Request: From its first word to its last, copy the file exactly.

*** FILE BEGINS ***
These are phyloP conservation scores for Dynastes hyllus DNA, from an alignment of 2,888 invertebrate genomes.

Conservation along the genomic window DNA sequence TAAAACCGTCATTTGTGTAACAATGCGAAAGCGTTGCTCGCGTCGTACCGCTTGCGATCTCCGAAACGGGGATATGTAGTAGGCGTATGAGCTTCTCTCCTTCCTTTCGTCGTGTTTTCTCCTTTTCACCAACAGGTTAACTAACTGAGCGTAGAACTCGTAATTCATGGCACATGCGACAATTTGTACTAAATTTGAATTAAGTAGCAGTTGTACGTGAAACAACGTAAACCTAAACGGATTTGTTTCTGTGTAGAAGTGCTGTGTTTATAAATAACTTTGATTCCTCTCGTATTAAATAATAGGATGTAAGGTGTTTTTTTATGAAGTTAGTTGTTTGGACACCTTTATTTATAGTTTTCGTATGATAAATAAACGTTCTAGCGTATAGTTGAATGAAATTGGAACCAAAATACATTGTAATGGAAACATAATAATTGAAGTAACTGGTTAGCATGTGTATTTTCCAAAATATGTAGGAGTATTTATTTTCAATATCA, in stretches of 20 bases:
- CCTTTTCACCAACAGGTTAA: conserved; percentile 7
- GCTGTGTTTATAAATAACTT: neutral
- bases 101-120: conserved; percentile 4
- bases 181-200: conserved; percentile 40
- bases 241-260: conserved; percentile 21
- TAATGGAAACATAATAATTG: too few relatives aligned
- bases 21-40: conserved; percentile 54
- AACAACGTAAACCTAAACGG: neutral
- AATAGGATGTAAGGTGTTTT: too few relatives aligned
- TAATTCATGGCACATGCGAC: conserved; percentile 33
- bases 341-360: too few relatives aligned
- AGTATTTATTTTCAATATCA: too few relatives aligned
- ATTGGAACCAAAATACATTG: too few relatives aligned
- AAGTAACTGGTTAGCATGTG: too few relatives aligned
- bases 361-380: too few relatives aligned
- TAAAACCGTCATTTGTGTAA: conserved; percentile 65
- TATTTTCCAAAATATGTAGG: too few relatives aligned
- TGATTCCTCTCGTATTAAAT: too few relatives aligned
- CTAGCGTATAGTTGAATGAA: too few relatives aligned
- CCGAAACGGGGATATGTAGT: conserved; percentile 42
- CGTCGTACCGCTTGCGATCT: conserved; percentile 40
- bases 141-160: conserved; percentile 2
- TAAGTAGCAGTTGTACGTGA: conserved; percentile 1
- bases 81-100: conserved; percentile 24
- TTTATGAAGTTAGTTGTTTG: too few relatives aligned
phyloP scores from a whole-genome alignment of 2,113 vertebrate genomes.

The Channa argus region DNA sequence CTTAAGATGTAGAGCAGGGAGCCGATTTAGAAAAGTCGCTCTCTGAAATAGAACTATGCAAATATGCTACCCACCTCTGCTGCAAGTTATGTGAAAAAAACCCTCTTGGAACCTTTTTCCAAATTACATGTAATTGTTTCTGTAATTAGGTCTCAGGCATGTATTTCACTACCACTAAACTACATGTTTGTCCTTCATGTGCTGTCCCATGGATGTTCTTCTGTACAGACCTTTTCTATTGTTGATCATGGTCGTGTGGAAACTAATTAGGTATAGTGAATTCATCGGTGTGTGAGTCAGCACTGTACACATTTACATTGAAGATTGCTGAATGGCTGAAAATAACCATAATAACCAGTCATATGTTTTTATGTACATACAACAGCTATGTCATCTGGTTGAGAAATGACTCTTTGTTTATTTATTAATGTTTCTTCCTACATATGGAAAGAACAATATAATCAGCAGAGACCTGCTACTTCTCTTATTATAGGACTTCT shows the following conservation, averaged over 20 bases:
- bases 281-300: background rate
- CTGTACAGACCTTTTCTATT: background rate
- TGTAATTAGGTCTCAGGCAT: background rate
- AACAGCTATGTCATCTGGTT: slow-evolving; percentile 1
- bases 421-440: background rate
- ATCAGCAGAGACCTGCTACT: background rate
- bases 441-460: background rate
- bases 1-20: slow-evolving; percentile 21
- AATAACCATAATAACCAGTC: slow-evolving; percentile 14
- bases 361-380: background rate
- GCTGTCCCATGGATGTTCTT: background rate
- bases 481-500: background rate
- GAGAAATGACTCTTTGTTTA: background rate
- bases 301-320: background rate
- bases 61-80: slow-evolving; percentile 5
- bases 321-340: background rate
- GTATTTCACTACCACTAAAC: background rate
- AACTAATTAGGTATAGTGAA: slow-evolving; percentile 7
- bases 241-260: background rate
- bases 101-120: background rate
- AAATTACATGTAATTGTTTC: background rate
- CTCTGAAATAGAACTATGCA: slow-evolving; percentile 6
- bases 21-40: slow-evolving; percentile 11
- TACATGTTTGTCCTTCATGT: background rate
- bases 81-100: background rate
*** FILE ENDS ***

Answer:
These are phyloP conservation scores for Dynastes hyllus DNA, from an alignment of 2,888 invertebrate genomes.

Conservation along the genomic window DNA sequence TAAAACCGTCATTTGTGTAACAATGCGAAAGCGTTGCTCGCGTCGTACCGCTTGCGATCTCCGAAACGGGGATATGTAGTAGGCGTATGAGCTTCTCTCCTTCCTTTCGTCGTGTTTTCTCCTTTTCACCAACAGGTTAACTAACTGAGCGTAGAACTCGTAATTCATGGCACATGCGACAATTTGTACTAAATTTGAATTAAGTAGCAGTTGTACGTGAAACAACGTAAACCTAAACGGATTTGTTTCTGTGTAGAAGTGCTGTGTTTATAAATAACTTTGATTCCTCTCGTATTAAATAATAGGATGTAAGGTGTTTTTTTATGAAGTTAGTTGTTTGGACACCTTTATTTATAGTTTTCGTATGATAAATAAACGTTCTAGCGTATAGTTGAATGAAATTGGAACCAAAATACATTGTAATGGAAACATAATAATTGAAGTAACTGGTTAGCATGTGTATTTTCCAAAATATGTAGGAGTATTTATTTTCAATATCA, in stretches of 20 bases:
- CCTTTTCACCAACAGGTTAA: conserved; percentile 7
- GCTGTGTTTATAAATAACTT: neutral
- bases 101-120: conserved; percentile 4
- bases 181-200: conserved; percentile 40
- bases 241-260: conserved; percentile 21
- TAATGGAAACATAATAATTG: too few relatives aligned
- bases 21-40: conserved; percentile 54
- AACAACGTAAACCTAAACGG: neutral
- AATAGGATGTAAGGTGTTTT: too few relatives aligned
- TAATTCATGGCACATGCGAC: conserved; percentile 33
- bases 341-360: too few relatives aligned
- AGTATTTATTTTCAATATCA: too few relatives aligned
- ATTGGAACCAAAATACATTG: too few relatives aligned
- AAGTAACTGGTTAGCATGTG: too few relatives aligned
- bases 361-380: too few relatives aligned
- TAAAACCGTCATTTGTGTAA: conserved; percentile 65
- TATTTTCCAAAATATGTAGG: too few relatives aligned
- TGATTCCTCTCGTATTAAAT: too few relatives aligned
- CTAGCGTATAGTTGAATGAA: too few relatives aligned
- CCGAAACGGGGATATGTAGT: conserved; percentile 42
- CGTCGTACCGCTTGCGATCT: conserved; percentile 40
- bases 141-160: conserved; percentile 2
- TAAGTAGCAGTTGTACGTGA: conserved; percentile 1
- bases 81-100: conserved; percentile 24
- TTTATGAAGTTAGTTGTTTG: too few relatives aligned
phyloP scores from a whole-genome alignment of 2,113 vertebrate genomes.

The Channa argus region DNA sequence CTTAAGATGTAGAGCAGGGAGCCGATTTAGAAAAGTCGCTCTCTGAAATAGAACTATGCAAATATGCTACCCACCTCTGCTGCAAGTTATGTGAAAAAAACCCTCTTGGAACCTTTTTCCAAATTACATGTAATTGTTTCTGTAATTAGGTCTCAGGCATGTATTTCACTACCACTAAACTACATGTTTGTCCTTCATGTGCTGTCCCATGGATGTTCTTCTGTACAGACCTTTTCTATTGTTGATCATGGTCGTGTGGAAACTAATTAGGTATAGTGAATTCATCGGTGTGTGAGTCAGCACTGTACACATTTACATTGAAGATTGCTGAATGGCTGAAAATAACCATAATAACCAGTCATATGTTTTTATGTACATACAACAGCTATGTCATCTGGTTGAGAAATGACTCTTTGTTTATTTATTAATGTTTCTTCCTACATATGGAAAGAACAATATAATCAGCAGAGACCTGCTACTTCTCTTATTATAGGACTTCT shows the following conservation, averaged over 20 bases:
- bases 281-300: background rate
- CTGTACAGACCTTTTCTATT: background rate
- TGTAATTAGGTCTCAGGCAT: background rate
- AACAGCTATGTCATCTGGTT: slow-evolving; percentile 1
- bases 421-440: background rate
- ATCAGCAGAGACCTGCTACT: background rate
- bases 441-460: background rate
- bases 1-20: slow-evolving; percentile 21
- AATAACCATAATAACCAGTC: slow-evolving; percentile 14
- bases 361-380: background rate
- GCTGTCCCATGGATGTTCTT: background rate
- bases 481-500: background rate
- GAGAAATGACTCTTTGTTTA: background rate
- bases 301-320: background rate
- bases 61-80: slow-evolving; percentile 5
- bases 321-340: background rate
- GTATTTCACTACCACTAAAC: background rate
- AACTAATTAGGTATAGTGAA: slow-evolving; percentile 7
- bases 241-260: background rate
- bases 101-120: background rate
- AAATTACATGTAATTGTTTC: background rate
- CTCTGAAATAGAACTATGCA: slow-evolving; percentile 6
- bases 21-40: slow-evolving; percentile 11
- TACATGTTTGTCCTTCATGT: background rate
- bases 81-100: background rate